In Brief

Panama Papers: UK banks given one week to disclose links

Leading high street institutions among those told to investigate any links to Mossack Fonseca

city-of-london-canary-wharf.jpg

UK banking groups have been given just one week to report back to the financial watchdog on their links to the law firm at the centre of the Panama Papers furore.

In a letter dated 4 April and seen by the Financial Times, 20 regulated companies, including the largest high street banks, have been told to report back on what action they are taking to review their exposure to Mossack Fonseca or to offshore companies set up or managed by the firm in tax havens."Beyond 15 April, we will require updates on any significant issues or relationships identified and a full response, detailing your findings, when your investigation is concluded," the letter adds.

Conservative MP Mark Garnier, a former investment banker and the firebrand member of the Treasury Select Committee, said it was "entirely reasonable" for the watchdog to demand such action.

The issues raised by the leak were "incredibly difficult for banks", he said, and hefty due diligence could make "people with perfectly legitimate banking needs… feel like a shifty tax dodger". But Garnier warned that banks should be "prosecuted alongside tax evaders if their actions helped a criminal activity".

This is now the major task in the wake of the revelations: to identify what among the activities exposed constitutes real wrongdoing or illegality and what of the remainder is legal but undesirable enough to warrant changes in the law.

One UK bank has already been identified in relation to potentially the most serious illegal actions so far alleged. HSBC sought formal identification documents before undertaking work for Drex Technologies, a company owned by Syrian President Bashar Assad's cousin Rami Makhlouf, who is the subject of sanctions in both the UK and US.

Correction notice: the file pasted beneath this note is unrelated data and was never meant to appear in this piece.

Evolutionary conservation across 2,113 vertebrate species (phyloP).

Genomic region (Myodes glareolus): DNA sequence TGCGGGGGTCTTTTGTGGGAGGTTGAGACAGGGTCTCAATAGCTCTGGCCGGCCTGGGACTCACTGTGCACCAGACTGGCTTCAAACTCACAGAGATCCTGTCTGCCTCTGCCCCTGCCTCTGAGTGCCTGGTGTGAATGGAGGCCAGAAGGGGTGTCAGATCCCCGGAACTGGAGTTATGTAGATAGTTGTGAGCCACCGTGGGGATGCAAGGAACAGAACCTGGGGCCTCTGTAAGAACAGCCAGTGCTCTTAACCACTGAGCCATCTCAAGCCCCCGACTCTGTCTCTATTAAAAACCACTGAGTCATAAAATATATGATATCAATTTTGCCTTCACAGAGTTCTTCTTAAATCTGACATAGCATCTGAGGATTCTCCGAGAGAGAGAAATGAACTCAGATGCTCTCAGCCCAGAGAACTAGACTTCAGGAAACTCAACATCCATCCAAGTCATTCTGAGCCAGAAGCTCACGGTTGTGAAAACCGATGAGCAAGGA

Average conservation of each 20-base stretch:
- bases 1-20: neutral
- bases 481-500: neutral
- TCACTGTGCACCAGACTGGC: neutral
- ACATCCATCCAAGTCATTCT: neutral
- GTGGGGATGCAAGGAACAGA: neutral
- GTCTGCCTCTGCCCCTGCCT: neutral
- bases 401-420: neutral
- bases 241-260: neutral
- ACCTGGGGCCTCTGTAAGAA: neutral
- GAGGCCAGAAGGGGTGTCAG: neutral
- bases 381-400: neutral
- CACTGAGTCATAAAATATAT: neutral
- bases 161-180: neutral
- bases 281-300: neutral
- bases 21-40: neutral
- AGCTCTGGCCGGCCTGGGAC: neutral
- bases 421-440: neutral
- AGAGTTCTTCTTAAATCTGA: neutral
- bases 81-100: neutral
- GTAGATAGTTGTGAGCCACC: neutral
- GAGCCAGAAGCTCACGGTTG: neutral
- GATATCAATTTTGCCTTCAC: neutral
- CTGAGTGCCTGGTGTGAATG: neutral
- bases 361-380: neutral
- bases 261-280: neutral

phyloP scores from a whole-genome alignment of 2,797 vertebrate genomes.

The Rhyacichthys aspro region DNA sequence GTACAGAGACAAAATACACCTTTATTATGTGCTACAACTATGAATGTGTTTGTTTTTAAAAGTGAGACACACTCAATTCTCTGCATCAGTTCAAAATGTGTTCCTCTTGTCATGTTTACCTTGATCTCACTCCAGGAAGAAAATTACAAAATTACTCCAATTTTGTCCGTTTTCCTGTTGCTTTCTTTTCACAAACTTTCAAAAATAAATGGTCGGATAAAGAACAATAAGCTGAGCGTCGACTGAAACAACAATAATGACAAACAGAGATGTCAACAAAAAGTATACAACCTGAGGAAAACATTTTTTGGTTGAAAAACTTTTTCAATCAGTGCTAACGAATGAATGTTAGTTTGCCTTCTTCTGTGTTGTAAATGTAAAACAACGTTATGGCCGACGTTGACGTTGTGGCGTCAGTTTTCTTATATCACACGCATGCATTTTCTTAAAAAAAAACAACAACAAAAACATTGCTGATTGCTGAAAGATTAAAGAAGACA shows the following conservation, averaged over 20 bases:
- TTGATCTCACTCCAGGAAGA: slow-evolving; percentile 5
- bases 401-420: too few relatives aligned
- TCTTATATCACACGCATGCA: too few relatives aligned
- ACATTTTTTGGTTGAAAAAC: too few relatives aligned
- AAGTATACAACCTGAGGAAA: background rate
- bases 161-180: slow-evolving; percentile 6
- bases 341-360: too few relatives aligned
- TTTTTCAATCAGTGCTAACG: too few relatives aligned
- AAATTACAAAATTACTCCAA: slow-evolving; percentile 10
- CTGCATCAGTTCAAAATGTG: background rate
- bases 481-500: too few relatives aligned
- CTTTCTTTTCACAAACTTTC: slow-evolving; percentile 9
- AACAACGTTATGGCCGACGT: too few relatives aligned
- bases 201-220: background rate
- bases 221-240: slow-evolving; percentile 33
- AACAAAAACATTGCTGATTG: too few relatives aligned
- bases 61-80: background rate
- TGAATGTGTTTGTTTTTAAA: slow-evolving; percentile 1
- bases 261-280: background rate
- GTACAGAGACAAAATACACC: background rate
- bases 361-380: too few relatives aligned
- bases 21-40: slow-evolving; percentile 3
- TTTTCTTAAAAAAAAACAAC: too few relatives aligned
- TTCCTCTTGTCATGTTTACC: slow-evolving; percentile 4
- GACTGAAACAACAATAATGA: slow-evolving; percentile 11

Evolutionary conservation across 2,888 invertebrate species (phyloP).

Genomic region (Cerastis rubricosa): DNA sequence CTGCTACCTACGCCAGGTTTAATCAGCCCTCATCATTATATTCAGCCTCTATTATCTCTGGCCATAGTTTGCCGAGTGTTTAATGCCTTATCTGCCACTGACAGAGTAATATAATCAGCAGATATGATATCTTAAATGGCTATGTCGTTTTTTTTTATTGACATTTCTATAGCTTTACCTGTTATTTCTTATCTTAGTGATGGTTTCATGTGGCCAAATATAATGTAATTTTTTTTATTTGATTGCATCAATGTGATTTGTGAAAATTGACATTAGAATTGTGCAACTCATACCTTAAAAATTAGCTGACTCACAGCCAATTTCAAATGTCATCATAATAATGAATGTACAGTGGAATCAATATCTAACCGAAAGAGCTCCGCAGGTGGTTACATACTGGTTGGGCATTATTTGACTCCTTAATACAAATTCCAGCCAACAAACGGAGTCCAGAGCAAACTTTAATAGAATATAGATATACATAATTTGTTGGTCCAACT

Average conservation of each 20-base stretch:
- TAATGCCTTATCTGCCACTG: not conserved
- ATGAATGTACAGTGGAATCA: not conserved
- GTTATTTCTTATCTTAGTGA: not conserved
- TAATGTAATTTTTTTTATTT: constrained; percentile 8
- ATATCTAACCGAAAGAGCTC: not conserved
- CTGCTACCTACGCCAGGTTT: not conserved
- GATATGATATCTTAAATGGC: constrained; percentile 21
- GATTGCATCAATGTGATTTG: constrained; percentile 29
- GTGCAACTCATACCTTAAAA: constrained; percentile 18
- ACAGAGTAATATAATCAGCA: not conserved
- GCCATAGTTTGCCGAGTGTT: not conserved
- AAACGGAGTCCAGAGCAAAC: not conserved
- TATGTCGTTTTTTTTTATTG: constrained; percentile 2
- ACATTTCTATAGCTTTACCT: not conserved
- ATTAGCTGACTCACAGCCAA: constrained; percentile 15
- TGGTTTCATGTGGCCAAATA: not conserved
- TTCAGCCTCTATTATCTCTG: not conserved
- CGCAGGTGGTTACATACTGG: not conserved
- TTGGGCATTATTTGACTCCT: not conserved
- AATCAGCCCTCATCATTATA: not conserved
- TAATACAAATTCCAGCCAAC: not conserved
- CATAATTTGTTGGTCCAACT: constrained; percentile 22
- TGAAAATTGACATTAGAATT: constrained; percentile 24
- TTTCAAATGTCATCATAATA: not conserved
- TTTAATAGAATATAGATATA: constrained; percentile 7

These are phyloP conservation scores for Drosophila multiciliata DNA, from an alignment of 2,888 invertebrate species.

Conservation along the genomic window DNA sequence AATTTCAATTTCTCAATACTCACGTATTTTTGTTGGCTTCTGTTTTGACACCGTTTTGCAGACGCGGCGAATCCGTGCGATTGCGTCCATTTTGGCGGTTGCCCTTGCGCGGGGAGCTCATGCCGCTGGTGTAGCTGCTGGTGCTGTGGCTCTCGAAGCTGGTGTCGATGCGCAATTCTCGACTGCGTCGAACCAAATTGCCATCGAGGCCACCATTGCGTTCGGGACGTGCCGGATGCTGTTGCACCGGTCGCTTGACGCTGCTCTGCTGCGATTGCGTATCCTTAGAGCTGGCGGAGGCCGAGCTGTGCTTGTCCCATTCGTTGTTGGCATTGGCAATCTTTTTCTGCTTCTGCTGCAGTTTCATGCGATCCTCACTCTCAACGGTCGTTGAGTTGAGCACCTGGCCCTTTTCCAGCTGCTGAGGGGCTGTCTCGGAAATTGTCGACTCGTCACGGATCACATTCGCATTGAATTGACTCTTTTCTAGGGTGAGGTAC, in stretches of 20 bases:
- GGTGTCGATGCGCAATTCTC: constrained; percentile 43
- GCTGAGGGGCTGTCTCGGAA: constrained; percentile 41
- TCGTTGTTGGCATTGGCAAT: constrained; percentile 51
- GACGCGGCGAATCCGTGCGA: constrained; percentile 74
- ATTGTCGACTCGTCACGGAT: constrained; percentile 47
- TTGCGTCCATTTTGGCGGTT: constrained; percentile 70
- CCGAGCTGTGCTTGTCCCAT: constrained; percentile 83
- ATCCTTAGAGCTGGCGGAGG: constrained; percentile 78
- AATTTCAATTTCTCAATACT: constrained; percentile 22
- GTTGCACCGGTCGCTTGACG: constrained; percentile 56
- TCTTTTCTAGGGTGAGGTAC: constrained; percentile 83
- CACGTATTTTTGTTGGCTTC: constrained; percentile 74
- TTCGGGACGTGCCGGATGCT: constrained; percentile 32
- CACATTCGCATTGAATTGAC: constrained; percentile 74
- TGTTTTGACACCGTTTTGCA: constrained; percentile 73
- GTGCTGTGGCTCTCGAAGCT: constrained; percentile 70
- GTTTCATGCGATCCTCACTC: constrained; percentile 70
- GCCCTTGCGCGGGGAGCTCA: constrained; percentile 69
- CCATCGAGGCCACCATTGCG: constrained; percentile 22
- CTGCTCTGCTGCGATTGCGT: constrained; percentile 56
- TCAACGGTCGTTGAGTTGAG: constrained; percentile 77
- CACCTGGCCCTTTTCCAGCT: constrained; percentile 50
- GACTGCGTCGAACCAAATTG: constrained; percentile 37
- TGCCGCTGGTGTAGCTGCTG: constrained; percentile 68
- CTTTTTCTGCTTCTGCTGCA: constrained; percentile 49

The document, which was also signed by an official from the Foreign Office, clearly states that Drex, which Mossack Fonseca had helped to establish in the British Virgin Islands, is owned by Makhlouf.

Two HSBC private bank subsidiaries based in Monaco and Switzerland are among the top ten financial institutions named in the papers, notes the BBC.

Recommended

The history of Pride
People celebrating Pride in London
In Depth

The history of Pride

The countries that have banned conversion therapy
Conversion therapy protest
Why we’re talking about . . .

The countries that have banned conversion therapy

‘Playground insults’: what world leaders have said about Vladimir Putin
G7 leaders
Getting to grips with . . .

‘Playground insults’: what world leaders have said about Vladimir Putin

Quiz of The Week
Protesters outside US Supreme Court
Quizzes and puzzles

Quiz of The Week

Popular articles

Are we heading for World War Three?
Ukrainian soldiers patrol on the frontline in Zolote, Ukraine
In Depth

Are we heading for World War Three?

Nato vs. Russia: who would win in a war?
Nato troops
Today’s big question

Nato vs. Russia: who would win in a war?

Ten Things You Need to Know Today: 2 July 2022
10 Downing Street
Daily Briefing

Ten Things You Need to Know Today: 2 July 2022

The Week Footer Banner